Psychiatric symptoms as a clinical presentation of Cushing’s syndrome
© Tang et al.; licensee BioMed Central Ltd. 2013
Received: 12 April 2013
Accepted: 10 July 2013
Published: 17 July 2013
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© Tang et al.; licensee BioMed Central Ltd. 2013
Received: 12 April 2013
Accepted: 10 July 2013
Published: 17 July 2013
Cushing’s syndrome can present with a spectrum of symptoms; however, it is less recognised that psychiatric symptoms can form part of the clinical presenting features. In the investigations for an organic cause for a psychiatric illness, Cushing’s syndrome needs to be considered, especially if there are other features such as hirsutism or hypertension. In this article, the two cases reported demonstrate that a prompt diagnosis is not only important for psychiatric management but also crucial for timely institution of the necessary treatment of life-threatening causes of hypercortisolaemia such as metastatic adrenal carcinoma.
Endogenous Cushing’s syndrome results from chronic excess glucocorticoid production from the adrenal glands. It may be adrenocorticotropic hormone (ACTH) dependent (80%–85%) or independent (15%–20%). ACTH dependent causes include, most commonly, a pituitary corticotrophic adenoma (Cushing’s disease), less frequently, an extra-pituitary tumour (ectopic ACTH syndrome) and rarely a tumour secreting corticotropin-releasing hormone (CRH). ACTH independent causes are from unilateral adrenocortical tumours, which can be benign or malignant, or bilateral adrenal hyperplasia .
Hyper-vigilance is necessary because patients can present with features that can be nonspecific and insidious in development, and the disease activity can vary over time. The non-psychiatric clinical features of Cushing’s syndrome can include central adiposity, proximal myopathy, thin skin, purple striae on the trunk, scalp hair loss, fatigue, hypertension, glucose intolerance, acne, hirsutism and menstrual irregularity. The clinical features of Cushing’s syndrome can also be typical of other common disorders such as the metabolic syndrome, with insulin resistance, and polycystic ovary syndrome.
Depression, mood dysregulation, sleep disturbance and cognitive abnormalities are also observed in Cushing’s syndrome . The rates for each of these symptoms vary widely across studies. Depression is the most prevalent psychiatric disturbance in Cushing’s syndrome. A major depressive syndrome is seen in 50%–70% of the cases . Other associated features include anxiety in 12%–79% of the cases , as well as a rate of 3% for hypomania . Less common are features of psychosis and mania [5, 6].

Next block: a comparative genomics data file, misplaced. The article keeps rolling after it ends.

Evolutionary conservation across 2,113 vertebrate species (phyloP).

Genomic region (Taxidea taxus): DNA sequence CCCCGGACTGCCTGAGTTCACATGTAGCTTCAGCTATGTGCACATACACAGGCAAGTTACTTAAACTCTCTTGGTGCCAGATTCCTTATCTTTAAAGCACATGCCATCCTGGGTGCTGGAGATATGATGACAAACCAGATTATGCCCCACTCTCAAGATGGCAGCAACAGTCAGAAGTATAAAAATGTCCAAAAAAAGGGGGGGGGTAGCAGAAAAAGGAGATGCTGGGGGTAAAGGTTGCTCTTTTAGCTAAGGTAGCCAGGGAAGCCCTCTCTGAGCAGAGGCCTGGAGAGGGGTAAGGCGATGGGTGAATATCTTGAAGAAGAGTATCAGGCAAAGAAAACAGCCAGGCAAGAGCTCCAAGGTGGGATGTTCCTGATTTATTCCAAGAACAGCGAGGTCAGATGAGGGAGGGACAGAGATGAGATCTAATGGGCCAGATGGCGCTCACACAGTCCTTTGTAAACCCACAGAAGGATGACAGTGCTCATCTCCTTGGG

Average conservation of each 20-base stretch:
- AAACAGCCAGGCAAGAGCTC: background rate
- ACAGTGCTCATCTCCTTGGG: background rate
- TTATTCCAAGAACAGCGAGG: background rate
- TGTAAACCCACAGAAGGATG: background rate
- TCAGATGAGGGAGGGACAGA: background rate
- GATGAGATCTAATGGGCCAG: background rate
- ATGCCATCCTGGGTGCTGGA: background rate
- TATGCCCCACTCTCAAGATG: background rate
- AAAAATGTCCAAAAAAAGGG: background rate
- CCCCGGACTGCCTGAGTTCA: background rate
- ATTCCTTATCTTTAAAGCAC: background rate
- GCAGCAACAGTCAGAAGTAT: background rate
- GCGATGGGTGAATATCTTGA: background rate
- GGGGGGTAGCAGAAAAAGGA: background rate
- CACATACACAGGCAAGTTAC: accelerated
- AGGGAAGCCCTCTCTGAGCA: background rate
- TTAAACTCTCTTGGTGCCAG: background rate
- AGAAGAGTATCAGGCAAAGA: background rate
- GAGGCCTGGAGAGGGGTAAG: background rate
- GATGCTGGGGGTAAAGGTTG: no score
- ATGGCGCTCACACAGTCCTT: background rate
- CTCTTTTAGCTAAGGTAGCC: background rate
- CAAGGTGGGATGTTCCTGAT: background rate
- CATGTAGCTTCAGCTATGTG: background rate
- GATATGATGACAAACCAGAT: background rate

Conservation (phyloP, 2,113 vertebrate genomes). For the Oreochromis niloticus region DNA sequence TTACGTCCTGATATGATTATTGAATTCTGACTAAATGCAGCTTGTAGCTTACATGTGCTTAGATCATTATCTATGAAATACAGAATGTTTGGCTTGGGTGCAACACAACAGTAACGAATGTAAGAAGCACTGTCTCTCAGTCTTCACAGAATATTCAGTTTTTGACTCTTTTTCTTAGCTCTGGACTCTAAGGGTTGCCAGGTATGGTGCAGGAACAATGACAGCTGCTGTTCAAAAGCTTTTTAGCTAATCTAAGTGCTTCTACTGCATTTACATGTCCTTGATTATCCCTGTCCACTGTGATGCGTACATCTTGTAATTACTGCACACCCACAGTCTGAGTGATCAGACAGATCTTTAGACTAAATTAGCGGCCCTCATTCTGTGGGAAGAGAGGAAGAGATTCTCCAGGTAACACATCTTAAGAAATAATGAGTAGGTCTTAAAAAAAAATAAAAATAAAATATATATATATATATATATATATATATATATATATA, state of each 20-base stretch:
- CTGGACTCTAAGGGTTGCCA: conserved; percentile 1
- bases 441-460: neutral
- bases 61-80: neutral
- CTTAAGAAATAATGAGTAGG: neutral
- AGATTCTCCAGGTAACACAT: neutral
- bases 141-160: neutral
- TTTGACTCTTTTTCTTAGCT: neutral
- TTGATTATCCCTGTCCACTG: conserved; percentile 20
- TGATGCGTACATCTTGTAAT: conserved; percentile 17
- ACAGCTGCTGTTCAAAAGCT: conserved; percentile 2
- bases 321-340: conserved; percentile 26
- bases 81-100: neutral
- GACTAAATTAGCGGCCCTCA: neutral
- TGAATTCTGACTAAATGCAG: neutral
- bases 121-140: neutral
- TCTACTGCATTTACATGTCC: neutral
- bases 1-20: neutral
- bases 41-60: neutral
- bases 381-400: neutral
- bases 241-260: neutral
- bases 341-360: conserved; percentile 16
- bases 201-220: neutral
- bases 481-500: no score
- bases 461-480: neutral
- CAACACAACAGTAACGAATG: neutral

Reassessment of some of these patients after the reduction of cortisol levels showed a reduced rate of psychiatric diagnoses, with improvements in depression, anxiety, somatic symptoms and neuroticism scores .
Another prospective study of 33 patients with active Cushing’s syndrome showed that 67% had psychopathology before cure. Of these, 52% had atypical depressive disorder and 12% had major depressive disorder. One year post-cure, overall psychopathology improved to 24% of the subjects with atypical depressive disorder remaining the most common diagnosis . The authors report that a premorbid or concurrent psychiatric diagnosis with Cushing’s syndrome did not influence the incidence of psychopathology after the correction for high cortisol levels . Some patients have been reported to have residual psychiatric symptoms and cognitive deficits long after the cure of Cushing’s syndrome .
Conceptual models have been reported to try to explain glucocorticoid actions in the brain. Psychiatric features of Cushing’s syndrome are associated with increased net glucocorticoid signalling via the glucocorticoid receptors. It has also been suggested that the memory deficits are related to dysfunction of the neocortex and hippocampus, areas with high density of glucocorticoid receptors. Interestingly, the hypotheses relating to hypercortisolaemia associated with depression are less straight forward. Here, the glucocorticoid signalling insufficiency hypothesis suggests that hypercortisolaemia is an attempt to overcome primary glucocorticoid receptor resistance related to down-regulated glucocorticoid receptors. In contrast, the glucocorticoid signalling overactivity hypothesis for depression suggests there is overall increased net signalling via the glucocorticoid receptor. Changes in cortisol activity leading to decreased serotonin and increased dopamine cerebral activity have also been described .